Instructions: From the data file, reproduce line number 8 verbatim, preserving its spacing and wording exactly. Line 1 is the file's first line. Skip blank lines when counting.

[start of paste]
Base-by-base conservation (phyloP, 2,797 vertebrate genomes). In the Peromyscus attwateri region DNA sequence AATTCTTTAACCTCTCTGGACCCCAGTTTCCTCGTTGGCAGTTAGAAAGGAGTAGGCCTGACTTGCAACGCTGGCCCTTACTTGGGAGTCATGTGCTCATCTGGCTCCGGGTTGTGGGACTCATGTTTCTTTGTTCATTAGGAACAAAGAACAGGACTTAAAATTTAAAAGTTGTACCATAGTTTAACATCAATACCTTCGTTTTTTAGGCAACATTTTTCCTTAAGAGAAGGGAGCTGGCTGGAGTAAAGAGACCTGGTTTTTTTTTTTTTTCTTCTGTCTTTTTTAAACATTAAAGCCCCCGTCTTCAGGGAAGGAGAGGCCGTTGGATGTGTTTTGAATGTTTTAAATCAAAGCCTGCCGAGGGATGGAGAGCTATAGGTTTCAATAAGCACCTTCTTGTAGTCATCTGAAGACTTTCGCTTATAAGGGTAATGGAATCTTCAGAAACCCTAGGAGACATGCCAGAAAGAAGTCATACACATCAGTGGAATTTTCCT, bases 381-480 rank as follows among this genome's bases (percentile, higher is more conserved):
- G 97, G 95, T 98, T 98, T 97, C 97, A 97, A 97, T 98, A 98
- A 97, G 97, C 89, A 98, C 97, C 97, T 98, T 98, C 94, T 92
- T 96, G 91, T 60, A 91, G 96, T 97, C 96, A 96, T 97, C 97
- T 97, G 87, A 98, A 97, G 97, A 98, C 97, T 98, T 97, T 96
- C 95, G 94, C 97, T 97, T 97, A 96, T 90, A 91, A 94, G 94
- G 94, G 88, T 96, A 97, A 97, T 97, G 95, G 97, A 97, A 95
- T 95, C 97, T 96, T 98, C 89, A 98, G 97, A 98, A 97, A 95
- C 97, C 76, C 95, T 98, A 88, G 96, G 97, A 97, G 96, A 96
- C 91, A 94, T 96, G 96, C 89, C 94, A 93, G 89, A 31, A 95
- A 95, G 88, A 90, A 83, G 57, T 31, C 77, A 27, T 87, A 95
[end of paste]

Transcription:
- T 95, C 97, T 96, T 98, C 89, A 98, G 97, A 98, A 97, A 95